Watanabe, Shimpei
    et al.
    Natl Board Forens Med, Dept Forens Genet and Forens Toxicol, Artillerigatan 12, S-58758 Linkoping, Sweden.
    Vikingsson, Svante
    Natl Board Forens Med, Dept Forens Genet and Forens Toxicol, Artillerigatan 12, S-58758 Linkoping, Sweden.
    Åstrand, Anna
    Linköping University, Department of Biomedical and Clinical Sciences, Division of Drug Research. Linköping University, Faculty of Medicine and Health Sciences.
    Auwaerter, Volker
    Univ Freiburg, Germany; Univ Freiburg, Germany.
    Green, Henrik
    Linköping University, Department of Biomedical and Clinical Sciences, Division of Drug Research. Linköping University, Faculty of Medicine and Health Sciences. Natl Board Forens Med, Dept Forens Genet and Forens Toxicol, Artillerigatan 12, S-58758 Linkoping, Sweden.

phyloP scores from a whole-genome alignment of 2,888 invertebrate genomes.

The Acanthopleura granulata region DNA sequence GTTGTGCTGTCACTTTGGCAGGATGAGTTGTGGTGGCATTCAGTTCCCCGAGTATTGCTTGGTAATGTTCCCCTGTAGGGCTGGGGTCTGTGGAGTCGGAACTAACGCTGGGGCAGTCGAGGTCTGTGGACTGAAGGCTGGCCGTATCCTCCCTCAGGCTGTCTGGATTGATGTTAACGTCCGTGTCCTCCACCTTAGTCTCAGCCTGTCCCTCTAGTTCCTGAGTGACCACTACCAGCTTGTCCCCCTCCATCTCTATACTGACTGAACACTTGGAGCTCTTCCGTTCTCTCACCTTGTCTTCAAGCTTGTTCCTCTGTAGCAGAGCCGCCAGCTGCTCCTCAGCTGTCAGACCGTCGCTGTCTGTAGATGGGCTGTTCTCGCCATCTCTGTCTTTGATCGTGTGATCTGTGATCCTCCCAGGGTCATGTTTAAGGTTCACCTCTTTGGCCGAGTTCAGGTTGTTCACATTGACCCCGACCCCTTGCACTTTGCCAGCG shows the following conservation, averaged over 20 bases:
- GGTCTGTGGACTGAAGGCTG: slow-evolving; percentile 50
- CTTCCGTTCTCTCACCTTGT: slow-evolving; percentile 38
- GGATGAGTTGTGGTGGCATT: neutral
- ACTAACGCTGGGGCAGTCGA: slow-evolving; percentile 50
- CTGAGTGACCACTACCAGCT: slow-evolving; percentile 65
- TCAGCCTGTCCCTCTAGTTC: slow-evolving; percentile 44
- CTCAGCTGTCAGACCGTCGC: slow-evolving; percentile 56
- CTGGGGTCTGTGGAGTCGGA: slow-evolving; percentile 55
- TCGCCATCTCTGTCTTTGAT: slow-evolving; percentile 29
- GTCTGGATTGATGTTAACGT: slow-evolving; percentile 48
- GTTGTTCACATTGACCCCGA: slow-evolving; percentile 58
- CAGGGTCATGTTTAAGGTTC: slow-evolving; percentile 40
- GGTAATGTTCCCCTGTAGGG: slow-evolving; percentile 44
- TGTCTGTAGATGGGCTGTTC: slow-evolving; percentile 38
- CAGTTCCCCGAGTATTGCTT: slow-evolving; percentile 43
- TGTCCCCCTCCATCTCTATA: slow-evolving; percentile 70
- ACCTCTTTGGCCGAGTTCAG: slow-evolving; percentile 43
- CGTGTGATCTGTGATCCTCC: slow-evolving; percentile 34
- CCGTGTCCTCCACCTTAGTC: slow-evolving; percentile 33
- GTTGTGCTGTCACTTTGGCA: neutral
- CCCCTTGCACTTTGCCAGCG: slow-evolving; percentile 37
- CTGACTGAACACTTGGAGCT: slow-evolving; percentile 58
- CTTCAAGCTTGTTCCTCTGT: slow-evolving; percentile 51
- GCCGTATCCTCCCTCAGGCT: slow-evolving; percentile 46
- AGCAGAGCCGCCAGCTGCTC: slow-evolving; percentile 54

Kronstrand, Robert
    Natl Board Forens Med, Dept Forens Genet and Forens Toxicol, Artillerigatan 12, S-58758 Linkoping, Sweden.
    Metabolism of the benzodiazepines norflurazepam, flurazepam, fludiazepam and cinolazepam by human hepatocytes using high-resolution mass spectrometry and distinguishing their intake in authentic urine samples2020In: Forensic Toxicology, ISSN 1860-8965, E-ISSN 1860-8973, Vol. 38, no 1, p. 79-94Article in journal (Refereed)
    Abstract [en]